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The Foreign Bank and Financial Accounts Regulations (FBAR) form came into existence as part of the Bank Secrecy Act of 1970 (BSA) with the aim to prevent taxpayers from avoiding paying taxes by hiding assets overseas. However, the IRS has enforced foreign financial account reporting rules for American taxpayers. Widespread non-compliance over the years arose confusion and misunderstanding of the filing requirements’ nuances as from willful negligence. This form is used to report all the foreign financial accounts of a resident person which includes brokerage accounts, bank accounts, mutual funds, and more.

Who Needs to File FBAR?

A resident of the United States including a corporation, partnership, limited liability company, trust, and estate, must file an FBAR to report a financial interest if the aggregate value of those foreign financial accounts located outside the U.S.A exceeds $10,000 at any time during the previous calendar year reported.

Who Don’t Needs to File FBAR:

Any resident individuals for the calendar year if:

All your foreign financial accounts are reported on a consolidated FBAR.

All your foreign financial accounts are jointly owned with your spouse and:

You have completed and signed FinCEN Form 114a authorizing your spouse to file FBAR reports on your behalf.

When To File FBAR:

The FBAR deadline is April 15th as well. If you cannot file the form before the FBAR filing deadline, there is an automatic FBAR extension to October 15. If you need to file the form later than October 15, you will have specific requirements to extend the deadline further.

Which All Accounts Are Covered Under FBAR:

1. Securities accounts, including brokerage accounts, securities derivatives, and other financial instruments.

2. Bank accounts, including savings accounts, time deposits, etc.

3. Cryptocurrency, including Bitcoin, and other forms of digital currencies

4. Mutual funds or other similar pooled funds

5. Insurance policies include whole life insurance, business insurance, etc.

6. Any other accounts maintained in a foreign financial institution or with a person or company rendering financial institution’s services

Penalties Under FBAR:

The penalties under FBAR can be civil as well as criminal liabilities depending upon the nature of the crime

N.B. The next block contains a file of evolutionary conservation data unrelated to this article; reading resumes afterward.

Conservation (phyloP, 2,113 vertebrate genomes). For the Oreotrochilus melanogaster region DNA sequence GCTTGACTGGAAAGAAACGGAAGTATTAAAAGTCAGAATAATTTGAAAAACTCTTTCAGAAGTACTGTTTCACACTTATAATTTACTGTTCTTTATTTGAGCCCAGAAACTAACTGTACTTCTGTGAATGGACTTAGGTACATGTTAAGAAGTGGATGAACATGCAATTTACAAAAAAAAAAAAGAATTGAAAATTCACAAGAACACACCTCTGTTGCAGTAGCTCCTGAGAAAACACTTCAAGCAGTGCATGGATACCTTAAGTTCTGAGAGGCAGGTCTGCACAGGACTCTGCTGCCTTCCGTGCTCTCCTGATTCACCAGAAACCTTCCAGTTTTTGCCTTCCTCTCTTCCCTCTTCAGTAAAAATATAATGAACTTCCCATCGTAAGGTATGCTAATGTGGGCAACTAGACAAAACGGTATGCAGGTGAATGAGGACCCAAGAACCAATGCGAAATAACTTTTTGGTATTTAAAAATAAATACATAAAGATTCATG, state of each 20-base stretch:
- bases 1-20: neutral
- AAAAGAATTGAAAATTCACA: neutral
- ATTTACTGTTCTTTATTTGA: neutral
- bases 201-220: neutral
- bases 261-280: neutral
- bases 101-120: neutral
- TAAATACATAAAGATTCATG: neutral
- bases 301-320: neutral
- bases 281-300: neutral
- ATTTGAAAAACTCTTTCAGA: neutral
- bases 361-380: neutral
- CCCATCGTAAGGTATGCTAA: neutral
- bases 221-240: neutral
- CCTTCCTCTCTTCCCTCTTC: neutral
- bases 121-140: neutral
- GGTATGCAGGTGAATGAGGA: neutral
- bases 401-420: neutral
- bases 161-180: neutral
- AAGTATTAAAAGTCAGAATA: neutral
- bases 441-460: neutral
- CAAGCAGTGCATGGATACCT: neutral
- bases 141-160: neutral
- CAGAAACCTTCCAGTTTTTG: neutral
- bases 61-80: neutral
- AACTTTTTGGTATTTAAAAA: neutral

Negligent violation Up to $1,166
Non-willful violation Up to $13.481 for each negligent violation
Pattern of negligent activity – Up to $90,743
Willful failure to file or maintain required records. The greater of 50 percent of the amount in the account at the time of the violation or $134,806.
Willful failure to file or maintain required records while also violating specific other laws. The greater of 50 percent of the amount in the account at the time of the violation or $100000.
Knowingly and willingly falsifying an FBAR. The greater of 50 percent of the amount in the account at the time of the violation or $100, 000

Criminal Liabilities under Foreign Bank and Financial Accounts regulations (FBAR):

The maximum criminal penalties that may apply are as follows:

1. Willful failure to file or maintain required records – Imprisonment Up to five years in prison with a fine of up to $250,000, or both.

2. Willful failure to file or maintain required records while also violating specific other laws Imprisonment up to 10 years with a fine of up to $500,000, or both.

3. Knowingly and willingly falsifying an FBAR – Imprisonment up to five years in prison with a fine of up to $10,000, or both.

The author Sushant Gangurde is a legal analyst @Taxblock India who aims to educate people about various tax laws and financial planning.

Author Bio

Taxblock, founded in 2019, is a fintech startup located in Pune, Maharashtra. We are enrolled as an E-Return Intermediary with Income Tax Department & have established an In-House team of Technology & Tax Experts to build a “Financial Compliance Ecosystem” for Individual & Corporate View Full Profile

My Published Posts

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